Dolphins weighing quarterback options

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Dolphins weighing quarterback options

INDIANAPOLIS - One of the most intriguing NFL offseasons is going to unfold in South Florida over the next few months. The Dolphins -- after three sub .500 seasons -- need to make headway in the AFC East. And they don't have a quarterback in place to do it. Enter Peyton? That's what the team's owner, Stephen Ross, reportedly wants. And the fans too as this billboard shows. Enter Matt Flynn? New head coach Joe Philbin has been with the career-long backup in Green Bay and knows better than anyone the potential of the promising free agent.

Enter Ryan Tannehill? The Texas A&M product is viewed as a possible first-rounder and he worked under Mike Sherman at A&M, the Dolphins new offensive coordinator. Miami may be - and has been - a quarterback away from success. Asked Thursday morning about his options in general at the position, Dolphins GM Jeff Ireland gave a little insight. "I don't think it has to be a long-term solution (at quarterback)," Ireland said, cracking the door to the likelihood of Manning if he is releasedby the Colts. "I think it can be a short-term solution. Obviously, you'd like a long-term solution but you can try to get both. You can certainly try to getboth in that regard. You gotta help this football team win today and build for the future." The fact for Ireland is that he really does need to win sooner rather than later. He's gotten a tremendous amount of rope in Miami. And, while he acknowledged that Thursday, he also went into CYA mode a little bit. "I'm not naive to the fact we've been 7-9, 7-9, 6-10 the past three years and we gotta keep building the process," said Ireland. "When we started building the process four years ago, that was a rebuilding process and we're gonna try to continue to build. Some of our players are getting more established and they've got some years on them so we have to do a pretty good job this year of either retaining some of those guys or replacing some of those guys."The simple truth is, the Dolphins have a good roster that Ireland built. They have more talent than their record has shown. Jettisoning Tony Sparano and hiring Philbin to replace him may have bought everyonesome time but - if Miami doesn't start making good on Ross' investment, the luck of the Ireland may run out.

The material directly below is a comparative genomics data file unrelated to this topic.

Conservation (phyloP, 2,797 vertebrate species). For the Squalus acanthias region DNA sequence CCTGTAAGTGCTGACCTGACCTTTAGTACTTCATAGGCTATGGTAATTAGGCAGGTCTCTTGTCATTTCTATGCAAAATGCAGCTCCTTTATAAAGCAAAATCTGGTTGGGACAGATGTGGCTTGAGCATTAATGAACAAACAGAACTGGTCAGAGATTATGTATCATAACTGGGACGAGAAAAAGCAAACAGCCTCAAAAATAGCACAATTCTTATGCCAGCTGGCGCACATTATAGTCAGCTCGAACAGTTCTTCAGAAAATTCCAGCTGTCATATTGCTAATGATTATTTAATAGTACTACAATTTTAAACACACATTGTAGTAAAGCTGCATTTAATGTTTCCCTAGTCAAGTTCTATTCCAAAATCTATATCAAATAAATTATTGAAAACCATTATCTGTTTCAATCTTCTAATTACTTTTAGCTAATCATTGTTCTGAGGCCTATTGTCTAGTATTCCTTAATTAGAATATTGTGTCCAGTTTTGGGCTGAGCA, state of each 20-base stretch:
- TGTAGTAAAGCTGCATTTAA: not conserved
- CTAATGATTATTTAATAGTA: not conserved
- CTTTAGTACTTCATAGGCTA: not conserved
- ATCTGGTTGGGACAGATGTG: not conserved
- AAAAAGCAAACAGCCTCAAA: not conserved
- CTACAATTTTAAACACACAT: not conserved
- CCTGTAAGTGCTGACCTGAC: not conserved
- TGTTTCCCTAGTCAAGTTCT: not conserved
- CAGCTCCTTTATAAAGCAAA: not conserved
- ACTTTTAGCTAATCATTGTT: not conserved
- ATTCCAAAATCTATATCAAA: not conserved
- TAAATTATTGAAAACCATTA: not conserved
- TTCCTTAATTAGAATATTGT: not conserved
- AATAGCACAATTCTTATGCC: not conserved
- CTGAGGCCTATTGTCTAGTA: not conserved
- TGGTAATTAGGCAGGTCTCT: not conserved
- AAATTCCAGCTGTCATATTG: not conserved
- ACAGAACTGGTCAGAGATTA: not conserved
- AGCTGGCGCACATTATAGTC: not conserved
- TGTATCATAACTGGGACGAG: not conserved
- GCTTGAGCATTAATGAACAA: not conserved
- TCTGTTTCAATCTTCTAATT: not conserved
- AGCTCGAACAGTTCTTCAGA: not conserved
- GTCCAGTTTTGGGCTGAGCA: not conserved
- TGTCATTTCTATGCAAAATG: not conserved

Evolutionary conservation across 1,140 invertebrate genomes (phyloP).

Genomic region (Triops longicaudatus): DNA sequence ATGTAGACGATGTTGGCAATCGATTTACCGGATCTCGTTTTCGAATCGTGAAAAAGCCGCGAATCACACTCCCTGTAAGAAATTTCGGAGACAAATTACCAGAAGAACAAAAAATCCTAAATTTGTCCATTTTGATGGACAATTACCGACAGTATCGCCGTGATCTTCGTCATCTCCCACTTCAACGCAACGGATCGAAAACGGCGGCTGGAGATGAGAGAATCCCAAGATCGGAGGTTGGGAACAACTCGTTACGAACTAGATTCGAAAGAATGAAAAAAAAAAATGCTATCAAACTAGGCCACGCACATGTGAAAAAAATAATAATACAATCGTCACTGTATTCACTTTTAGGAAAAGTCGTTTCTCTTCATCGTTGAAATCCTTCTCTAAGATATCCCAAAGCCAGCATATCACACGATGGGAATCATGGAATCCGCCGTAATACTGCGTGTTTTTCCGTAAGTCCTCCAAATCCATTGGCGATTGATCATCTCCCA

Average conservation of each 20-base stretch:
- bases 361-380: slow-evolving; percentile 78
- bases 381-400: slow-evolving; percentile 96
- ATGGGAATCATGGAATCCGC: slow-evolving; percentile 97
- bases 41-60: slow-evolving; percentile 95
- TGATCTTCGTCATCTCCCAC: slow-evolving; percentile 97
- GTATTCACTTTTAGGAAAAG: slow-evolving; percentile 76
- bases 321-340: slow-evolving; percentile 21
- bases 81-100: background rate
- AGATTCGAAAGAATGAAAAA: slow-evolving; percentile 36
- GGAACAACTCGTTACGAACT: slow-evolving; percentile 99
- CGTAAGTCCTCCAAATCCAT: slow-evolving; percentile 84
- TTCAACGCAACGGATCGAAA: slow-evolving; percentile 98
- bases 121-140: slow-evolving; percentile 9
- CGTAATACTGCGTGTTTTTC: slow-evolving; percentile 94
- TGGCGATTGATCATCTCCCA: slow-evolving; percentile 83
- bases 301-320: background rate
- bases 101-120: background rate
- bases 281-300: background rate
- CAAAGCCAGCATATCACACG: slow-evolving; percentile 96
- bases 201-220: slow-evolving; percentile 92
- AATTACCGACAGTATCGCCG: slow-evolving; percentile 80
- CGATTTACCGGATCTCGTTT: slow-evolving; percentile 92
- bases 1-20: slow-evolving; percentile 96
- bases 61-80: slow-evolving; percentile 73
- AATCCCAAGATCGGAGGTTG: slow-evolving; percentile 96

Beleskey, Liles sitting tonight vs. Coyotes

Beleskey, Liles sitting tonight vs. Coyotes

BRIGHTON, Mass. – With the NHL trade deadline a mere one day away, the Bruins will keep two veterans, who could be shipped elsewhere, out of their lineup tonight against the Arizona Coyotes at TD Garden.

Matt Beleskey and John-Michael Liles will both be scratches as the B's try to make it seven wins in eight tries under interim coach Bruce Cassidy. Tuukka Rask will get the call between the pipes against the Western Conference foe. The Liles scratch means that Colin Miller draws back in after being the healthy scratch in the Sunday matinee victory in Dallas.